When grocery shopping, it is crucial that you stick to a plan. Make a list and keep to it, insuring to avoid impulse buys and unplanned purchases. Becoming knowledgeable with the intricacies of grocery stores can also be a boon. Knowing where, when, and what to buy will save you thousands of dollars. A good way to start is to identify the local options for groceries. Ethnic supermarkets, local orchards, or even farmers’ markets (if you are a good haggler) often provide produce at a cheaper price than their big-box counterparts. With regards to timing, the start of a store’s sales week (typically Wednesday) is a good time to shop. This is the day when most stores accept both the new and previous week’s sales and discounts. The evening is usually the best time to shop (around 8 o’clock) as there are less crowds and more stock (N.B. peak rush-hour times are weeknights after work or weekends in the afternoon).

When deciding what to buy, there are many things that must be considered. Shelf placement, for example, can be an important factor. Next time you are at the store, look above and below eye level; you will notice a stark difference in price. Searching for store brands (AKA home brands) is another classic technique; you get the same product sans the expensive brand name. Further, always avoid out of season vegetables and fruits, as they typically cost twice as much. If you’re not too picky, choosing canned or frozen fruits is even more economical. Other cheap and healthy foods include: beets, canned tuna, garlic, onions, cabbage, bananas, popcorn, brown rice, watermelon, eggs, dried beans, oatmeal, flaxseeds, and potatoes. When it comes to meat, the undesirables are ridiculously cheap. If you get over the mental aspect, oxtails, brains, livers, tongues and other unpopular parts of cows, sheep, pigs, and chicken are rather tasty when prepared correctly.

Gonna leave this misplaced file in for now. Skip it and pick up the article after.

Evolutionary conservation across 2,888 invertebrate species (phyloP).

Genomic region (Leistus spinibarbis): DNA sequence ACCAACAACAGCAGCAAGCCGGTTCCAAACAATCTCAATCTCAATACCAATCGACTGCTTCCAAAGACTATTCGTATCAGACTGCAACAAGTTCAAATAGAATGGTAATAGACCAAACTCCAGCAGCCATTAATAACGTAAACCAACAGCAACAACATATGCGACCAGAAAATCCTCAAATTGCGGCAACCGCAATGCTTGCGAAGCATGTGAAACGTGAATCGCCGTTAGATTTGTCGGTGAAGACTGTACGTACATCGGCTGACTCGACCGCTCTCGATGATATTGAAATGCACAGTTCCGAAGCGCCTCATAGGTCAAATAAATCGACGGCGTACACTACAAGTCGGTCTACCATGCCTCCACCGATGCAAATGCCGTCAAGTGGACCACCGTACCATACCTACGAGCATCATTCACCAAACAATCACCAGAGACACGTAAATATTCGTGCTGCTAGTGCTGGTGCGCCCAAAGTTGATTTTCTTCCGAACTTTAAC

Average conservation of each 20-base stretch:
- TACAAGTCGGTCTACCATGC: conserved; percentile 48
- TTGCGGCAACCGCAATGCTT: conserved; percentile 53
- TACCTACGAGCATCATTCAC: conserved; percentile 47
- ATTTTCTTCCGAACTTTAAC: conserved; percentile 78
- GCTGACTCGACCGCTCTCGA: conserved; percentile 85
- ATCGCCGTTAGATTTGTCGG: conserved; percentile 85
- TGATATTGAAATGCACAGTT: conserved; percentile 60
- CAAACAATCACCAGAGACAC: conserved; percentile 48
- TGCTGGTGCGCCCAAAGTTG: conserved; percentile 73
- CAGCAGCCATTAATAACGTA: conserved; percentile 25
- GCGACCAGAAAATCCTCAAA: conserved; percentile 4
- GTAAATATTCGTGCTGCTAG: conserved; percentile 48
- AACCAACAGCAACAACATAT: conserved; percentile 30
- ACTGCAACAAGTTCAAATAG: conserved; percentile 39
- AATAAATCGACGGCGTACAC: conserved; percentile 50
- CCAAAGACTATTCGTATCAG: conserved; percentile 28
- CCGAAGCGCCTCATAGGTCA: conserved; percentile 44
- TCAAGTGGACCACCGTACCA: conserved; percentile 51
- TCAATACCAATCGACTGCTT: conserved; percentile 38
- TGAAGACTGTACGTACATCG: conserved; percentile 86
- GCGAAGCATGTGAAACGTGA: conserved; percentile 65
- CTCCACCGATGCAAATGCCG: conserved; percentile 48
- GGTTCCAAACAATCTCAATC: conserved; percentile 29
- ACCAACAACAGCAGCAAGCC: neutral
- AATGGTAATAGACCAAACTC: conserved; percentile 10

Eating right before you begin shopping is important as well. It will not only help you adhere to your list, but also keep you from overbuying – which is the leading cause of food wastage. Food waste can also be avoided by using a methodical system of storage and accounting. Take stock in what you have and utilize the financial concept of FIFO, whereby the first items you brought in – i.e. the oldest items – are the first ones to be used. Storing your food in airtight containers within a proper functioning fridge is also important.

Another technique for food maximization entails repurposing leftovers and scraps. This is perfect for food you have purchased or collected but have yet to eat. Meat and vegetable remains can be used to make homemade stocks, while citrus fruit rinds can be squeezed and shaven into other dishes to add zest. Browning bananas can be frozen then later added to smoothies, banana bread, or banana pancakes. Are your salad leaves becoming wilted and impotent? Throw them in a stir fry with some garlic, sesame oil, and soy sauce for an Asia-inspired appetizer.

Often times there are lingering remnants of food products stuck to the bottom and sides of containers. For the mustard lovers out there who don’t want to waste a drop, add one tablespoon of red- or white-wine vinegar, one tablespoon of honey, and three tablespoons of olive oil into your empty mustard jar and shake repeatedly. Voila, you have just created a homemade salad dressing. Similarly, to use up the rest of the marmalade, fill the jar with a few shots of gin, two tablespoons of orange liqueur, and the juice of one lemon and one clementine. Shake well then strain into a martini glass for a phenomenally delicious quaff.